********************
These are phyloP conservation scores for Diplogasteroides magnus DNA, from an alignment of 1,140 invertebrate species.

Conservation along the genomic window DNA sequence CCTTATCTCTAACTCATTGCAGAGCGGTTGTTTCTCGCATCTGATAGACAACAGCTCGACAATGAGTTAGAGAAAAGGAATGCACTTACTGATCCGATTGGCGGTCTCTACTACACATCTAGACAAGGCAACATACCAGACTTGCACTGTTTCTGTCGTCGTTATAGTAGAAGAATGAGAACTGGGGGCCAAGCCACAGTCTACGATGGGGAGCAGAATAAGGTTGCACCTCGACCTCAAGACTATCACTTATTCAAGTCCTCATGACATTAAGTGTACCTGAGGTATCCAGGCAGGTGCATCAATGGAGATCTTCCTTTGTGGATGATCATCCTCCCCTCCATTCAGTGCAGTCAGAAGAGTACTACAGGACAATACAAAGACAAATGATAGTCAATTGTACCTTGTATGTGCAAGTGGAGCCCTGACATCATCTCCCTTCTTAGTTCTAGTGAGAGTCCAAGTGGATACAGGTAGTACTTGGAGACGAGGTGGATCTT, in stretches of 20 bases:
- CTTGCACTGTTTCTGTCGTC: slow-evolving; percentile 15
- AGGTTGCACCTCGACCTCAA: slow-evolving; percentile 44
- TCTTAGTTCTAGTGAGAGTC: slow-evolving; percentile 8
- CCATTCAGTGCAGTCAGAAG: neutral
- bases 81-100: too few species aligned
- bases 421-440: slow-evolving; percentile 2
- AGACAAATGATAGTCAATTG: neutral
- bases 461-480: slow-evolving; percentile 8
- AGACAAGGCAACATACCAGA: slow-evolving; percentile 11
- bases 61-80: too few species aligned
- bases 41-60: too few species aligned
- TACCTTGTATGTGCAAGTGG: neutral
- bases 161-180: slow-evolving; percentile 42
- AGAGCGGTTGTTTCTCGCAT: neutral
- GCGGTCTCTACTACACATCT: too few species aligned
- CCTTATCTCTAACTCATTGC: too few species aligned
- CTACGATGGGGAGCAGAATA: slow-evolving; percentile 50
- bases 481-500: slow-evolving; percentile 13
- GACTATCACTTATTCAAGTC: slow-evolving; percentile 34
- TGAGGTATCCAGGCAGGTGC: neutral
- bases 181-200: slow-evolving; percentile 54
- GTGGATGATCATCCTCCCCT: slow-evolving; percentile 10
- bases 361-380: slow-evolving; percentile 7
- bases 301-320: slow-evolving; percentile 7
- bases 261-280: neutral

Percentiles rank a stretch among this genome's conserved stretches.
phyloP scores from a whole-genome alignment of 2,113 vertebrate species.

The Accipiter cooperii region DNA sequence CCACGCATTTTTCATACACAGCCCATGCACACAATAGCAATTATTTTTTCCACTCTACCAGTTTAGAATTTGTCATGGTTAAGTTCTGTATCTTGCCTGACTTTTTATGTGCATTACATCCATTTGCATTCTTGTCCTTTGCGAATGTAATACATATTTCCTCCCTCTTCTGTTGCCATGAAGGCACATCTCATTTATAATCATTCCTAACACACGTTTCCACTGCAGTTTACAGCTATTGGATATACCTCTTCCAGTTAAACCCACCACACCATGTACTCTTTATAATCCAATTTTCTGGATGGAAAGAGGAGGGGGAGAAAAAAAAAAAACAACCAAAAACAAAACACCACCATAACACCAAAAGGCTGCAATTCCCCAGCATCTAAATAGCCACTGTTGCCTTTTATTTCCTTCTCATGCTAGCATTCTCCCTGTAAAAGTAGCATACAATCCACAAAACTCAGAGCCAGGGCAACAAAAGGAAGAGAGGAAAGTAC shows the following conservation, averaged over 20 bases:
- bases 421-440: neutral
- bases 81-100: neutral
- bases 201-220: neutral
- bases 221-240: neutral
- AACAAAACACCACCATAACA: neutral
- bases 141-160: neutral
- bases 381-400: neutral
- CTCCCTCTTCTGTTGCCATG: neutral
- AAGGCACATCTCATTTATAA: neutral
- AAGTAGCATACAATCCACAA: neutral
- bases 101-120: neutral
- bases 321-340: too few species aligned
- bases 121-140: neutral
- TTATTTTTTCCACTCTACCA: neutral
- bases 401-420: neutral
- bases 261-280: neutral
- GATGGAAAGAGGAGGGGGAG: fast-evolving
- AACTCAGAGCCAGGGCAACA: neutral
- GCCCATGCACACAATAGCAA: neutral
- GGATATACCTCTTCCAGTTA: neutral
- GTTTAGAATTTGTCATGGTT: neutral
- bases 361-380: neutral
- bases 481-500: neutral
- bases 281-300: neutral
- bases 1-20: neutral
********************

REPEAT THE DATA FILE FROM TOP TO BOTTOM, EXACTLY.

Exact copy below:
These are phyloP conservation scores for Diplogasteroides magnus DNA, from an alignment of 1,140 invertebrate species.

Conservation along the genomic window DNA sequence CCTTATCTCTAACTCATTGCAGAGCGGTTGTTTCTCGCATCTGATAGACAACAGCTCGACAATGAGTTAGAGAAAAGGAATGCACTTACTGATCCGATTGGCGGTCTCTACTACACATCTAGACAAGGCAACATACCAGACTTGCACTGTTTCTGTCGTCGTTATAGTAGAAGAATGAGAACTGGGGGCCAAGCCACAGTCTACGATGGGGAGCAGAATAAGGTTGCACCTCGACCTCAAGACTATCACTTATTCAAGTCCTCATGACATTAAGTGTACCTGAGGTATCCAGGCAGGTGCATCAATGGAGATCTTCCTTTGTGGATGATCATCCTCCCCTCCATTCAGTGCAGTCAGAAGAGTACTACAGGACAATACAAAGACAAATGATAGTCAATTGTACCTTGTATGTGCAAGTGGAGCCCTGACATCATCTCCCTTCTTAGTTCTAGTGAGAGTCCAAGTGGATACAGGTAGTACTTGGAGACGAGGTGGATCTT, in stretches of 20 bases:
- CTTGCACTGTTTCTGTCGTC: slow-evolving; percentile 15
- AGGTTGCACCTCGACCTCAA: slow-evolving; percentile 44
- TCTTAGTTCTAGTGAGAGTC: slow-evolving; percentile 8
- CCATTCAGTGCAGTCAGAAG: neutral
- bases 81-100: too few species aligned
- bases 421-440: slow-evolving; percentile 2
- AGACAAATGATAGTCAATTG: neutral
- bases 461-480: slow-evolving; percentile 8
- AGACAAGGCAACATACCAGA: slow-evolving; percentile 11
- bases 61-80: too few species aligned
- bases 41-60: too few species aligned
- TACCTTGTATGTGCAAGTGG: neutral
- bases 161-180: slow-evolving; percentile 42
- AGAGCGGTTGTTTCTCGCAT: neutral
- GCGGTCTCTACTACACATCT: too few species aligned
- CCTTATCTCTAACTCATTGC: too few species aligned
- CTACGATGGGGAGCAGAATA: slow-evolving; percentile 50
- bases 481-500: slow-evolving; percentile 13
- GACTATCACTTATTCAAGTC: slow-evolving; percentile 34
- TGAGGTATCCAGGCAGGTGC: neutral
- bases 181-200: slow-evolving; percentile 54
- GTGGATGATCATCCTCCCCT: slow-evolving; percentile 10
- bases 361-380: slow-evolving; percentile 7
- bases 301-320: slow-evolving; percentile 7
- bases 261-280: neutral

Percentiles rank a stretch among this genome's conserved stretches.
phyloP scores from a whole-genome alignment of 2,113 vertebrate species.

The Accipiter cooperii region DNA sequence CCACGCATTTTTCATACACAGCCCATGCACACAATAGCAATTATTTTTTCCACTCTACCAGTTTAGAATTTGTCATGGTTAAGTTCTGTATCTTGCCTGACTTTTTATGTGCATTACATCCATTTGCATTCTTGTCCTTTGCGAATGTAATACATATTTCCTCCCTCTTCTGTTGCCATGAAGGCACATCTCATTTATAATCATTCCTAACACACGTTTCCACTGCAGTTTACAGCTATTGGATATACCTCTTCCAGTTAAACCCACCACACCATGTACTCTTTATAATCCAATTTTCTGGATGGAAAGAGGAGGGGGAGAAAAAAAAAAAACAACCAAAAACAAAACACCACCATAACACCAAAAGGCTGCAATTCCCCAGCATCTAAATAGCCACTGTTGCCTTTTATTTCCTTCTCATGCTAGCATTCTCCCTGTAAAAGTAGCATACAATCCACAAAACTCAGAGCCAGGGCAACAAAAGGAAGAGAGGAAAGTAC shows the following conservation, averaged over 20 bases:
- bases 421-440: neutral
- bases 81-100: neutral
- bases 201-220: neutral
- bases 221-240: neutral
- AACAAAACACCACCATAACA: neutral
- bases 141-160: neutral
- bases 381-400: neutral
- CTCCCTCTTCTGTTGCCATG: neutral
- AAGGCACATCTCATTTATAA: neutral
- AAGTAGCATACAATCCACAA: neutral
- bases 101-120: neutral
- bases 321-340: too few species aligned
- bases 121-140: neutral
- TTATTTTTTCCACTCTACCA: neutral
- bases 401-420: neutral
- bases 261-280: neutral
- GATGGAAAGAGGAGGGGGAG: fast-evolving
- AACTCAGAGCCAGGGCAACA: neutral
- GCCCATGCACACAATAGCAA: neutral
- GGATATACCTCTTCCAGTTA: neutral
- GTTTAGAATTTGTCATGGTT: neutral
- bases 361-380: neutral
- bases 481-500: neutral
- bases 281-300: neutral
- bases 1-20: neutral